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Watchdog to protect free press


      Watchdog to protect free

      INDEPENDENT journalism organisations
      from Thailand, Indonesia and the
      Philippines yesterday announced the
      formation of a regional alliance to support
      and promote the freedom of the press in
      Southeast Asia. 

      The new joint effort, named the Southeast
      Asian Press Alliance (Seapa), grew out of
      a weekend seminar hosted by the
      Reporters' Association of Thailand (RAT) in
      conjunction with the World Press Freedom
      Committee (WPFC) and the US-based
      Committee to Protect Journalists (CPJ). 

      ''This is a landmark development in the
      history of the Southeast Asian press,'' said
      Kavi Chongkittavorn, a member of the
      alliance's six-member steering committee.
      ''We journalists have to be able to defend
      ourselves and help our Asian colleagues.'' 

      Thai Foreign Minister Surin Pitsuwan
      addressed the seminar on Saturday,
      affirming that press freedom was vital to
      ensuring reform in the public and private

      ''Freedom is indivisible. It is all or none,''
      Surin said. ''It is therefore the responsibility
      of each member of society not only to
      safeguard the freedom of the press but also
      to ensure the safety of its practitioners.'' 

      ''Press freedom, while representing a basic
      human right, is probably not universally
      accepted [in this region] because
      transparency and openness run counter to
      vested interests,'' Surin added. 

      Traditionally both Thailand and the
      Philippines have maintained high levels of
      press freedom. Press freedom in Indonesia
      has burgeoned only recently, however, due
      to the political upheavals beginning in May.
      More than 350 new publication titles have
      been granted by the Indonesian
      government in the past six months. 

      Twenty-five representatives from six
      independent journalistic organisations in
      the three countries participated in the
      seminar, including the Philippine Centre for
      Investigative Journalism (PCIJ), the Centre
      for Media Freedom and Responsibility
      (CMFR) of the Philippines, the
      Jakarta-based Alliance of Independent
      Journalists (AJI) and the Institute of Studies
      in the Free Flow of Information (ISAI), also
      based in Indonesia. 

      Seminar participants affirmed their
      commitment to supporting journalists'
      efforts in neighbouring countries, noting that
      it was the first time that free regional press
      organisations had banded together to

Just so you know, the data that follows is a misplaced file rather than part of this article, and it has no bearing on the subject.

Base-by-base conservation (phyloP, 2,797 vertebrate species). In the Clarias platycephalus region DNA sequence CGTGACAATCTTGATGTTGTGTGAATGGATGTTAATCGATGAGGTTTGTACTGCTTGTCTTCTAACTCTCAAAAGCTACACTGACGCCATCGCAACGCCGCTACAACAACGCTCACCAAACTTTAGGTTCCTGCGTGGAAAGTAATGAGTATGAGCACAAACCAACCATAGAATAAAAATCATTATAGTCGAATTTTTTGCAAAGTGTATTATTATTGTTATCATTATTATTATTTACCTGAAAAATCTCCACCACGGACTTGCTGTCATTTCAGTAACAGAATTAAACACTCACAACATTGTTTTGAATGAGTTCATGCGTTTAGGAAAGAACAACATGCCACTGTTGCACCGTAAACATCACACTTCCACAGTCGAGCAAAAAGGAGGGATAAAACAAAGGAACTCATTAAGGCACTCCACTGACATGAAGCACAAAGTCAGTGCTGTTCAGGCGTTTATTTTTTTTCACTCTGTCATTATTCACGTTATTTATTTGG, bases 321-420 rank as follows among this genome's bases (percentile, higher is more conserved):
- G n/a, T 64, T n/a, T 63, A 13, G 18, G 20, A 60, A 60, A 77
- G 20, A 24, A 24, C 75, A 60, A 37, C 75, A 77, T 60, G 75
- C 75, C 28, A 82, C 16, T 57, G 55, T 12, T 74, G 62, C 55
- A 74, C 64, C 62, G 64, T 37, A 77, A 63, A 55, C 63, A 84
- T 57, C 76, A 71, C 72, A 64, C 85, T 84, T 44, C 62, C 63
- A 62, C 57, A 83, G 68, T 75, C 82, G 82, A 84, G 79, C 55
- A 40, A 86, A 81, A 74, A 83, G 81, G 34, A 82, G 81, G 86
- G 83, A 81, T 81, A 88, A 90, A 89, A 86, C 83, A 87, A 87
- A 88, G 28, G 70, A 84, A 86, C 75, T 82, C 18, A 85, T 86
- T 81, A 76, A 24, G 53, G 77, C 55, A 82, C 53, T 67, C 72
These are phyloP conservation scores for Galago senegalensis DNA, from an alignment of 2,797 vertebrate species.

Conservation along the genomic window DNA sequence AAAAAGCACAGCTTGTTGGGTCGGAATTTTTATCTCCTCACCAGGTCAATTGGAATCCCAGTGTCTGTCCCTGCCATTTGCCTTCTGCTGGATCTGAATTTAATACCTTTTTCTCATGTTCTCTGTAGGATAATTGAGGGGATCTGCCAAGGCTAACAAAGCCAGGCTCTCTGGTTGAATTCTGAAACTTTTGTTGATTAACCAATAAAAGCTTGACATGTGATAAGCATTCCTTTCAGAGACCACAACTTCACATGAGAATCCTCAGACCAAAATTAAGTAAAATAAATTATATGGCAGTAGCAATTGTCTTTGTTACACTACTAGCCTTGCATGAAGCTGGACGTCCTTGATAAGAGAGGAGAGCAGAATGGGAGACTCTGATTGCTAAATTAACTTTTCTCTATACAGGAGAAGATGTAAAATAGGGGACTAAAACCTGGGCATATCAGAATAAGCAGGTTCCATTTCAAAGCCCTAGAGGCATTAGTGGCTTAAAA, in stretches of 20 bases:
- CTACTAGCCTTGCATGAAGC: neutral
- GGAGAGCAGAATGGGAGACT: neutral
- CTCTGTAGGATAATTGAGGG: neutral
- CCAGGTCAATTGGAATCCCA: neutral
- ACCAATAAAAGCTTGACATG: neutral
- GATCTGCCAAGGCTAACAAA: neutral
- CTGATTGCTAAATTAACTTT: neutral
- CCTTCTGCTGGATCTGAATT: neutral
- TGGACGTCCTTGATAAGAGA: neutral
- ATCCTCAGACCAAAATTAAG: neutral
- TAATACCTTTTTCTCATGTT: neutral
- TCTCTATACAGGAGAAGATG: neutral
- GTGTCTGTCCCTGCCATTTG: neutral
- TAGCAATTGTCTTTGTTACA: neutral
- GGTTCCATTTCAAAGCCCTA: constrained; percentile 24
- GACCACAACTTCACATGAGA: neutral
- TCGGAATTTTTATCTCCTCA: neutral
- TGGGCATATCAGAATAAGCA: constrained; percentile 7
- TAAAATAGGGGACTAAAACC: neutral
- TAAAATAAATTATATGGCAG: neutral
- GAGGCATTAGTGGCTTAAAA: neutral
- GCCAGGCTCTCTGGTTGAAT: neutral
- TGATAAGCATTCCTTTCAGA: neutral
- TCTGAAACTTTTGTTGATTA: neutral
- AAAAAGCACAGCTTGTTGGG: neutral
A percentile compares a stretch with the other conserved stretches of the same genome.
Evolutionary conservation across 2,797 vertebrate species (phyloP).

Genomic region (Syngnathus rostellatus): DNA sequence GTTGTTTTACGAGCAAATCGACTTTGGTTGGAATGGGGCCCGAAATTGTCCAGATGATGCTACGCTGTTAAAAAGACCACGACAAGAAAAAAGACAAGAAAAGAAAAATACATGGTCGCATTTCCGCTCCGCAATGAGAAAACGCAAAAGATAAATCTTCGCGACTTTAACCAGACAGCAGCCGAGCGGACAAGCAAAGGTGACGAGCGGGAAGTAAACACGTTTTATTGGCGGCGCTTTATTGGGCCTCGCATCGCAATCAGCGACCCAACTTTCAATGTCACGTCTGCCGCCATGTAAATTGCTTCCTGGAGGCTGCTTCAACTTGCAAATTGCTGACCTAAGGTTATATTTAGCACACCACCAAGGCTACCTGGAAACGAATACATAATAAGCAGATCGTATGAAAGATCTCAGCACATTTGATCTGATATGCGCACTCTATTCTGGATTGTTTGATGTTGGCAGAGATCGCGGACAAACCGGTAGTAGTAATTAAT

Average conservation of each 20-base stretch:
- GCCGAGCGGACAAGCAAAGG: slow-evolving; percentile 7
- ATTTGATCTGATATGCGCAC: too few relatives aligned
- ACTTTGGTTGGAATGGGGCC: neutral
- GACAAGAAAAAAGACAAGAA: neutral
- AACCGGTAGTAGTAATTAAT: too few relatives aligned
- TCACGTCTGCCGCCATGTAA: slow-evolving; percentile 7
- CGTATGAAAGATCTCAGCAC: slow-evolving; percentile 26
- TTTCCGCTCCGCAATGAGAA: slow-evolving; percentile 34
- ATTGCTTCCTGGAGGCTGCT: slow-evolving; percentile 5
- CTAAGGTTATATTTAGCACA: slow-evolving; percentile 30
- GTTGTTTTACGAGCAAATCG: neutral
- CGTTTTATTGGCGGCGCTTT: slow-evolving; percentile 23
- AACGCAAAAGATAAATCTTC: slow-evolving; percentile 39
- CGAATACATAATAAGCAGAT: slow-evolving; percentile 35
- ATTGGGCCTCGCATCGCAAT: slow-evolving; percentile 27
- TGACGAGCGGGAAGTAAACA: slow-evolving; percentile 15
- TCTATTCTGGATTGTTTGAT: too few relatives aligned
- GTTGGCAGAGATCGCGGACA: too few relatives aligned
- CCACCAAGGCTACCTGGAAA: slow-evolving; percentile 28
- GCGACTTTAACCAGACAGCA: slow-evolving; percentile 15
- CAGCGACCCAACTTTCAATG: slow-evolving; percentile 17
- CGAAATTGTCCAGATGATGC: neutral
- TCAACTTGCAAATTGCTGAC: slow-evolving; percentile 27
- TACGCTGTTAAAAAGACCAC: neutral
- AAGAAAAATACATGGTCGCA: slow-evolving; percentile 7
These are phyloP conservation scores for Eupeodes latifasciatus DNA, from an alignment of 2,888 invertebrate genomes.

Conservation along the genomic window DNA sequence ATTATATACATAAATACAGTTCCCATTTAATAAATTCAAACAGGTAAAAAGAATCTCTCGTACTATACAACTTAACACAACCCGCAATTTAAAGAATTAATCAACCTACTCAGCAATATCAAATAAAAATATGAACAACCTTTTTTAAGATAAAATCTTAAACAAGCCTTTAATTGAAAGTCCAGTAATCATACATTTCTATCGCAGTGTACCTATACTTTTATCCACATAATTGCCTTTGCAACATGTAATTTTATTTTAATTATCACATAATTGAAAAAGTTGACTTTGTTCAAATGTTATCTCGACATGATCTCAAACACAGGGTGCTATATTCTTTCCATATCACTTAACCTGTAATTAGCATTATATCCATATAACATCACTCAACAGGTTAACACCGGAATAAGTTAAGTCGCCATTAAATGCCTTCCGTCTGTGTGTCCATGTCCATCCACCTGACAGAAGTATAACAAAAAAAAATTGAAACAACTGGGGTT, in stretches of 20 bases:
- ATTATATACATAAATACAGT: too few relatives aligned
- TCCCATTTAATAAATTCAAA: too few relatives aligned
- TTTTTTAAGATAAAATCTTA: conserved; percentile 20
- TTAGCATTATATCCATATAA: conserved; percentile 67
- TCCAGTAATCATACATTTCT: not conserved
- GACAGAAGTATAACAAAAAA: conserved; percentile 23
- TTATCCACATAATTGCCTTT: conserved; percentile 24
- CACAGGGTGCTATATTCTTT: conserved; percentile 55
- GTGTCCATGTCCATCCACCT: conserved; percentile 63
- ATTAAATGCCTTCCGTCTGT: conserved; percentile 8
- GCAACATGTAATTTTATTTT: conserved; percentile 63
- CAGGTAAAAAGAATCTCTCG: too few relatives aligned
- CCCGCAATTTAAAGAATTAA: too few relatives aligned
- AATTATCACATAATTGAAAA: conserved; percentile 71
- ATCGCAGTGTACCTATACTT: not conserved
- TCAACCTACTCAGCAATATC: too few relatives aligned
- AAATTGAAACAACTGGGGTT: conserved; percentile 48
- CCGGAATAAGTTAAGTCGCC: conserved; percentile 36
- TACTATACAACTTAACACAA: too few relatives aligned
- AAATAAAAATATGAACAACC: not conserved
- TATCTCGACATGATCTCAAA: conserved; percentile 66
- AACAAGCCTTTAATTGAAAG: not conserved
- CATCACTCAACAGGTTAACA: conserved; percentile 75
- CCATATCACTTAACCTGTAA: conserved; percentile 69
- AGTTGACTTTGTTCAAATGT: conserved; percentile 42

promote Southeast Asian concerns. 

      ''It is about time that the regional journalists
      got their acts together,'' commented
      Chutima Buranaratchada, president of

      Veteran Indonesian journalist and executive
      director of the Soetono Press Institute
      Attmakusumah Astraatmadja also
      welcomed the move. ''The Indonesian press
      can learn from its neighbours,'' he said. 

      ''We support your efforts and applaud this
      endeavour,'' said James Ottaway, the
      chairman of WPFC. 

      Both CPJ and WPFC pledged to assist the
      alliance in its development. ''This is vital
      work,'' said A Lin Neumann, the Asia
      programme director for CPJ. 

      The alliance plans to set up a secretariat in
      Bangkok next year to monitor attacks on
      journalists and threats to the press in
      Southeast Asia. It will also encourage
      governments in Southeast Asia to reform
      repressive media laws and relax
      restrictions on the press. 

      The new body intends to include
      independent journalistic organisations
      throughout the region and was formed in
      response to the growth of press freedom in
      the three countries initially involved. 

      Through its networks in the three countries,
      Seapa may undertake a variety of action
      such as issuing formal letters of concern
      and protest, making direct requests to
      governments on behalf of journalists and
      conducting in-depth research missions. 

      So far the long-established Confederation
      of Asean Journalists, based in Jakarta, is
      the only regionwide media organisation. Its
      members come from government-run news
      agencies and newspapers. 

      Western-based press-freedom
      organisations, however, have long
      monitored the press and the fates of
      journalists victimised by repressive
      governments in the region. Each year they
      have recorded hundreds of cases of
      press-freedom violations, with the
      Paris-based Reporters Sans Frontieres
      recently expressing concern about the
      climate for journalists covering Malaysia's
      political crisis. 

      The Nation